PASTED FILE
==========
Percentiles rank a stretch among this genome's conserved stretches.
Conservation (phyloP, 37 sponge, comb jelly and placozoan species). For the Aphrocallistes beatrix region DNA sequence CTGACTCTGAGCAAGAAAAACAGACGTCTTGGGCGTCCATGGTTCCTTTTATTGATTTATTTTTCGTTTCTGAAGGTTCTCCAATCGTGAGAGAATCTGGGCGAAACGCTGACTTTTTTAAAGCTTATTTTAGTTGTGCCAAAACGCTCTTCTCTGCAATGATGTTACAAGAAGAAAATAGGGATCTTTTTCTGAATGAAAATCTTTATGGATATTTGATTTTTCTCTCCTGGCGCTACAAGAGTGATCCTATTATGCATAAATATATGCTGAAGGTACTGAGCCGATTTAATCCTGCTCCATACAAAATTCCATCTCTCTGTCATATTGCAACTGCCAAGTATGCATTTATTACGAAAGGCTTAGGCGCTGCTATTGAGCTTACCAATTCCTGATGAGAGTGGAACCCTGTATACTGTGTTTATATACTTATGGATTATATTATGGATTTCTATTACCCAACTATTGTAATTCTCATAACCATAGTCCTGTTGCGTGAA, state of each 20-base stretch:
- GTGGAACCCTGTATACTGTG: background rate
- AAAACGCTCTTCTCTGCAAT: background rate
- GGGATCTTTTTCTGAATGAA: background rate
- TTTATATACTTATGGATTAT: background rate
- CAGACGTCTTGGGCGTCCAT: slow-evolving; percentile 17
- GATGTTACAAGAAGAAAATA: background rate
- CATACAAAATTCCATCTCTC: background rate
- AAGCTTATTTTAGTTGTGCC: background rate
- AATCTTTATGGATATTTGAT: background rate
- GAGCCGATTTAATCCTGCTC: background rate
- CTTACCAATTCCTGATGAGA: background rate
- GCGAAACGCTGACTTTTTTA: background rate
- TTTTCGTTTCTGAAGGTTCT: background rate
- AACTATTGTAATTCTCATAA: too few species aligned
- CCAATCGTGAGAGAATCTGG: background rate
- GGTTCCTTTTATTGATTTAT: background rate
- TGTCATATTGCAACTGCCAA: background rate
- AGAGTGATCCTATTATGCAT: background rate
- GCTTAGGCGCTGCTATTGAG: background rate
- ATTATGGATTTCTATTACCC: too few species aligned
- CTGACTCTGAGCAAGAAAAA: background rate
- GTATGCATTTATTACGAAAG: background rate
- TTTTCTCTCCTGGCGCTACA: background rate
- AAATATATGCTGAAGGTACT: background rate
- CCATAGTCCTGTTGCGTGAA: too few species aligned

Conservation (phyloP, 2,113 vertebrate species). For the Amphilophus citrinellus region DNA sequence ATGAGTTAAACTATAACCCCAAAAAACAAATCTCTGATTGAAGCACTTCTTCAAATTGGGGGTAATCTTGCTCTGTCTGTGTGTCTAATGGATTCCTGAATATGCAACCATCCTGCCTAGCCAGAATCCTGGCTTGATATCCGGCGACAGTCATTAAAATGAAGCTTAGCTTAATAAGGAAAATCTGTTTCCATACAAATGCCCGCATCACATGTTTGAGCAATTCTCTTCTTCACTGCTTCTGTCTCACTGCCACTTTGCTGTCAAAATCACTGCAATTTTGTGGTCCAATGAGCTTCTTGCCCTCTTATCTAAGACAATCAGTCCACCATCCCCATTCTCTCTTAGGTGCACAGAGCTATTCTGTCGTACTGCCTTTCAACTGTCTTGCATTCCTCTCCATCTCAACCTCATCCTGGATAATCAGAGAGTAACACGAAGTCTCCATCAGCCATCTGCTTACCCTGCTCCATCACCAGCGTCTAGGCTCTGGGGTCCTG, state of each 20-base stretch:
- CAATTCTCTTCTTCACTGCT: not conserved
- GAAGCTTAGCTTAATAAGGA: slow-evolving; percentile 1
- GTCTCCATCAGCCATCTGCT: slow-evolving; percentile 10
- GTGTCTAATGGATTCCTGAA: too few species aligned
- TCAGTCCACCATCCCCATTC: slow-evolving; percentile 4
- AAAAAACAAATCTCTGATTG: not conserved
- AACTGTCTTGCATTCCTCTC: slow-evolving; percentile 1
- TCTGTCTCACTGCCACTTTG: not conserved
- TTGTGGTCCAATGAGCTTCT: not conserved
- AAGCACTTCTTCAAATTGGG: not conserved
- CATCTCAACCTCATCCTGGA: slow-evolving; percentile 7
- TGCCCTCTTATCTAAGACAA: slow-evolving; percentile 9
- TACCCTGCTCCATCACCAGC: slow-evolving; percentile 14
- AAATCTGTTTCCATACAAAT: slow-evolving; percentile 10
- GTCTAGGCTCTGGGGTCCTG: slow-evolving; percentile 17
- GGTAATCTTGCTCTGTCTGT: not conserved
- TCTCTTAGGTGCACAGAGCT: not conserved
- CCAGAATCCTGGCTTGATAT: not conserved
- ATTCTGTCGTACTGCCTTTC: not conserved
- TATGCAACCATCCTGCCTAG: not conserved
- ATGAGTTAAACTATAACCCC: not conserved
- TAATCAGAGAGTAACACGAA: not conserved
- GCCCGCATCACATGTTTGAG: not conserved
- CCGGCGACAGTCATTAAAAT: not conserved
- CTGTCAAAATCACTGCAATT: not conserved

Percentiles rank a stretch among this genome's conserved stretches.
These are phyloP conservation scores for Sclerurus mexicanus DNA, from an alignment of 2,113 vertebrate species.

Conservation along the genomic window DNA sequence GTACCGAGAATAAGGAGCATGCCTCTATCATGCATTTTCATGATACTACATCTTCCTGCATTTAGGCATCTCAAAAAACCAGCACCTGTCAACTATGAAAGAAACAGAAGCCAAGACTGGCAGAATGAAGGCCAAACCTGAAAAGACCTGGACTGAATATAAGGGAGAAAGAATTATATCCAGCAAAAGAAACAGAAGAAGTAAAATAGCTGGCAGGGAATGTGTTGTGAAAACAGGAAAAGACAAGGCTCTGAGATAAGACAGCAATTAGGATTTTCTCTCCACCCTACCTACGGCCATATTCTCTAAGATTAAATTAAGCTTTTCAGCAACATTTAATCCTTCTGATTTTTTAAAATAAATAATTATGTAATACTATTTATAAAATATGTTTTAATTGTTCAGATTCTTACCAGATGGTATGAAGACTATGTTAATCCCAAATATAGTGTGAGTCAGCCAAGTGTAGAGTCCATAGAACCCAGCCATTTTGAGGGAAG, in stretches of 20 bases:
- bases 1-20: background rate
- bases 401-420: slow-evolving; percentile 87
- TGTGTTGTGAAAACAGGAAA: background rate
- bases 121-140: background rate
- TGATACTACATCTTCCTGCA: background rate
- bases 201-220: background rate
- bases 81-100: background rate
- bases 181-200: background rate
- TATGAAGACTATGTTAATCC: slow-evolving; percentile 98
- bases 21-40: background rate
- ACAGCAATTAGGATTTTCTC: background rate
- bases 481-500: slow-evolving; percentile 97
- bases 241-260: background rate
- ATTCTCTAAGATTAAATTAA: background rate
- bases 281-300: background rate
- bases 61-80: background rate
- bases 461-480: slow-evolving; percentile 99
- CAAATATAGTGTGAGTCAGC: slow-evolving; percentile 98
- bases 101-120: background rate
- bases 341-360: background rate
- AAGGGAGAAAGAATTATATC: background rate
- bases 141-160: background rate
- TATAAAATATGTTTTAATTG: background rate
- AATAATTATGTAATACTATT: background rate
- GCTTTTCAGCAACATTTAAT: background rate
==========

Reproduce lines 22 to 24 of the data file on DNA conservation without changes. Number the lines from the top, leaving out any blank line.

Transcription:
- ATTATGGATTTCTATTACCC: too few species aligned
- CTGACTCTGAGCAAGAAAAA: background rate
- GTATGCATTTATTACGAAAG: background rate